In my past writing about the abuse of power in the church, I have been very conscious of numerous examples where charismatic power in an individual has changed to become a tyrannical abusive power over others. Over recent weeks the blog which looks at the terrifying history of the Peniel Church in Brentwood has sprung back into life. Once again, the readers of the blog are being reminded of the history of a church where hundreds of church members were abused or betrayed over 20 to 30 years. Michael Reid, the former leader and chief abuser, is probably now a spent force. Although he claims to run a congregation, he suffers from ill-health as well as isolation from his own family. While Reid has been publicly shamed for an extensive list of abuses, he still regards himself as a powerful Christian healer. Somehow the memory of his claimed miracles is supposed to mitigate or even excuse the abuses of which he is accused. It is clear to me that even genuine unexpected healings do not excuse evil abusive behaviour. Through a combination of hypnosis, crowd dynamics and the exercise of charisma, Reid was able to effect changes in individuals. Some episodes, even allowing for exaggeration, might be objectively claimed as genuine healings. This power of charisma has a strange way of being able to work even with those who abuse it or seek to use it for their own selfish ends.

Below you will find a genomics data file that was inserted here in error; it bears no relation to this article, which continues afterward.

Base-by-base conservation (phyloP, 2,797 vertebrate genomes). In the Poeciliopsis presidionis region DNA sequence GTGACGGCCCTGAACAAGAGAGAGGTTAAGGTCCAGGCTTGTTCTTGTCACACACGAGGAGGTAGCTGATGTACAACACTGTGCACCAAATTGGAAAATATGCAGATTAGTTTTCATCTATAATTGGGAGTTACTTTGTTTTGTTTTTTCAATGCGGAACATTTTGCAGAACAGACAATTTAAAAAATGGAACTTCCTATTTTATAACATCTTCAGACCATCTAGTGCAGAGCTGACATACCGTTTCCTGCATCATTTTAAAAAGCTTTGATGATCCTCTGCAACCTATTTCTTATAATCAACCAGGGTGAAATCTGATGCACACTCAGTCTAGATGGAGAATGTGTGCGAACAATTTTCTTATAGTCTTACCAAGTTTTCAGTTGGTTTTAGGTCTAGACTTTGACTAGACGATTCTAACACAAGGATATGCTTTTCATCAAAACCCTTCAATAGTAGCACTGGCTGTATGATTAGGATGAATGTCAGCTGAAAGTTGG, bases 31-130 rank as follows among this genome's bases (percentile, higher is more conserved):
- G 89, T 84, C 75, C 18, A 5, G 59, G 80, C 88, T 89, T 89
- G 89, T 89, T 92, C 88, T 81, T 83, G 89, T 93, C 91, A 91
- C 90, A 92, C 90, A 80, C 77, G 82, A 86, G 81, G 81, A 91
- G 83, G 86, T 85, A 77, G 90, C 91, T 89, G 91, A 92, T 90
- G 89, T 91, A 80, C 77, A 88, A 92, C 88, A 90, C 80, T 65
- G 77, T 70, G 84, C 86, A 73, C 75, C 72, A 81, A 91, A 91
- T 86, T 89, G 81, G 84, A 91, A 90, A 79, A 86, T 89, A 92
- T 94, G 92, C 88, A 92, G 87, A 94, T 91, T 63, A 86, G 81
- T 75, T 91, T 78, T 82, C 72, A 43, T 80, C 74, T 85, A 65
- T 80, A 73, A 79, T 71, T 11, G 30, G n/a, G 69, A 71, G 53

I call this post the dark side of charisma as a way of exploring the fact that something normally good can quite easily slip into something evil or abusive. Power can be used to empower others, but equally it can be used to exploit. Words, as Jesus reminded us in last Sunday’s gospel, can be used to articulate the evil flowing from the heart of individuals. We also know how words can and do the opposite.

To return to Michael Ramsey sermon, it will always be important to recognise how something that is good can be easily distorted or damaged. The same flame that gives light, warmth and energy is the same as the one which can destroy. May all of us recognise the capacity of the good to be swiftly turned into something that can be evil and destructive. Our selfish hankering for self-importance, power and dominance can so easily overtakes our desire to love, serve and respect others.